Abstract: We consider a market in which sellers can exert an information-gathering effort to advise buyers about which of two goods best fits their needs. Sellers may steer buyers towards the higher margin good. We show that for sellers to collect and reveal information, profits on both goods must be sufficiently close to each other, i.e., lie within an implementability cone, which competition or regulation may ensure. Instruments to do so vary with the context. Controlling market power while improving the quality of advice is more difficult when sellers have private information on the profitability of the goods.
    Keywords: asymmetric information; Competition; Expertise; Mis-Selling; regulation; Retailing
    JEL: D82 G24 I11 L13 L15 L51
    Date: 2016–11
  5. By: Giuseppe Moscelli (Centre for Health Economics, University of York, York, UK.); Hugh Gravelle (Centre for Health Economics, University of York, York, UK.); Luigi Siciliani (Department of Economics and Related Studies, University of York, York, UK.)
    Abstract: We examine the change in the effect of market structure on hospital quality for elective procedures (hip and knee replacements, and coronary artery bypass grafts) following the 2006 loosening of restrictions on patient choice of hospital in England. We allow for time-varying endogeneity due to the effect of unobserved patient characteristics on patient choice of hospital using Two Stage Residual Inclusion. We find that the change in the effect of market structure due to the 2006 choice reforms was to reduce quality by increasing the probability of a post-operative emergency readmission for hip and knee replacement patients. There was no effect of the choice reform on hospital quality for coronary bypass patients. We find no evidence of self-selection of patients into hospitals, suggesting that a rich set of patient-level covariates controls for differences in casemix.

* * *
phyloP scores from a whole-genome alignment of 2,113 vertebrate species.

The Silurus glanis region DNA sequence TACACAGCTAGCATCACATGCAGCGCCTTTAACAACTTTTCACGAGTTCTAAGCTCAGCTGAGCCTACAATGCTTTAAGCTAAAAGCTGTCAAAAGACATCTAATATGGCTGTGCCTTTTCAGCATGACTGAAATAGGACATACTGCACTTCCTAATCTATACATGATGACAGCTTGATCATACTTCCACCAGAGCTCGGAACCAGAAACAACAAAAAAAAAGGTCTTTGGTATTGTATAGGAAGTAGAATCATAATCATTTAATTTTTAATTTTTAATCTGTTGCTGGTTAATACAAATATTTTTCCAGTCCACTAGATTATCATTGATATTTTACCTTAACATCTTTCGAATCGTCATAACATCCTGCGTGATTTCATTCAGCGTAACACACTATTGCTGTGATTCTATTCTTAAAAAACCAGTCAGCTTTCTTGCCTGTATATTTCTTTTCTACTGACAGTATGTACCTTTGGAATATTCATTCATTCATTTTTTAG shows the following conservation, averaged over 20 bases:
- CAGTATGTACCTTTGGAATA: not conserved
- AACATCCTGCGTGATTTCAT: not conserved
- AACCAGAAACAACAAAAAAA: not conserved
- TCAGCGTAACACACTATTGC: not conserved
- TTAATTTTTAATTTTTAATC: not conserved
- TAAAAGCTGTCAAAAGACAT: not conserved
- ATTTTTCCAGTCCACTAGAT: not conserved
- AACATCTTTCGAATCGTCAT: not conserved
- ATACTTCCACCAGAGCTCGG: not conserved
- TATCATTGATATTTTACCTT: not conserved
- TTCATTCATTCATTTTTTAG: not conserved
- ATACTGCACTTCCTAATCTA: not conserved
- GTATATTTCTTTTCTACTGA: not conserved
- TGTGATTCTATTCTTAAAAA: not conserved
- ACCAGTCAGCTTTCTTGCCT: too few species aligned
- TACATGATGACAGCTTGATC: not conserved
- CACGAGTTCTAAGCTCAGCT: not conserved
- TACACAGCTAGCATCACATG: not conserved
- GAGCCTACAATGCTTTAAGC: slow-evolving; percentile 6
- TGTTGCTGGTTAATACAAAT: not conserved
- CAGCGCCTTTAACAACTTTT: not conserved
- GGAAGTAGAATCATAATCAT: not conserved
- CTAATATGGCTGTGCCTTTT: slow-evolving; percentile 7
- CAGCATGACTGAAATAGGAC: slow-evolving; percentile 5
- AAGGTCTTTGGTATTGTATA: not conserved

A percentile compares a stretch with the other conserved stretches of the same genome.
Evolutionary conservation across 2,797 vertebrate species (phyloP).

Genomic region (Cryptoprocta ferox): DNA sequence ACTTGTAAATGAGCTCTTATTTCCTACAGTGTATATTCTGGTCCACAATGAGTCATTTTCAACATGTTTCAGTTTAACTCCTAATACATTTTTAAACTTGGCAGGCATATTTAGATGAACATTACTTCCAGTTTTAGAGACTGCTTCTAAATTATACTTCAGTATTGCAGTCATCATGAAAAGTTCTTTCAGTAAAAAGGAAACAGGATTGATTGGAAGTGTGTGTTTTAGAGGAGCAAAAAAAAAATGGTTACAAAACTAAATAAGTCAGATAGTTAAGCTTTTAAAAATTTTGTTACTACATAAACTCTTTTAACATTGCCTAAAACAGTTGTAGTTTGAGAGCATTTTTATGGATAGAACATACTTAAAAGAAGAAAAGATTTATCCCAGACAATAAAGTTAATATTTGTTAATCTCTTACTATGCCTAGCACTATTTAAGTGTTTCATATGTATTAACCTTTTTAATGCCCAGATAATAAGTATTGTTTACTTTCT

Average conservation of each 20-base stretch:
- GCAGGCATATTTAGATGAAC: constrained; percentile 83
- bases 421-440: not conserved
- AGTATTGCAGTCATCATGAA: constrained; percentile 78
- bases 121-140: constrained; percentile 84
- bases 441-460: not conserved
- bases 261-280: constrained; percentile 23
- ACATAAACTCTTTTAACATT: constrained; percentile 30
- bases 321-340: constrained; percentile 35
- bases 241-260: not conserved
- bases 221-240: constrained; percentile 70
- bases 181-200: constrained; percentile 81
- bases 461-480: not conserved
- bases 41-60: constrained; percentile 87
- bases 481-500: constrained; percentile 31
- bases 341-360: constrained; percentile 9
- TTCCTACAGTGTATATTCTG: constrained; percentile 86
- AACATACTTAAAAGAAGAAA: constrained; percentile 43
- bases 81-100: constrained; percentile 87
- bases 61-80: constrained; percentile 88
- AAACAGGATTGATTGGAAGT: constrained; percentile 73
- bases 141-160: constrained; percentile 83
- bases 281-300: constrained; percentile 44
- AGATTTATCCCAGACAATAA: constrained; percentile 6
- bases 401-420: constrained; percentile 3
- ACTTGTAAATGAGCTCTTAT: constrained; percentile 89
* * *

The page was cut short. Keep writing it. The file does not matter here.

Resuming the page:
Keywords: competition, quality, hospital, choice, electives.
    JEL: H51 I11 I18 L32 L33
    Date: 2016–11
  6. By: Pierre Picard (Ecole Polytechnique [Palaiseau]); Kili Wang (Tamkang University)
    Abstract: The delegation of services from producers to retailers is frequently at the origin of transaction costs, associated with the discretion in the way retailers do their job. This is particularly the case when retailers and customers collude to exploit loopholes in the contracts between producers and customers. In this paper, we analyze how insurance distribution channels may affect such misbehaviors, when car repairers are joining policy holders to defraud insurers. We focus attention on the Taiwan automobile insurance market by using a database provided by the largest Taiwanese automobile insurer. The theoretical underpinning of our analysisis provided by a model of claims fraud with collusion and audit. Our econometric analysis con firms that fraud occurs through the postponing of claims to the end of the policy year, possibly by filing on single claim for several events. It highlights the role of car dealer owned insurance agents in the collusive fraud mechanism.
    Keywords: Insurance, Fraud, Audit, Insurance distribution
    Date: 2016–10–04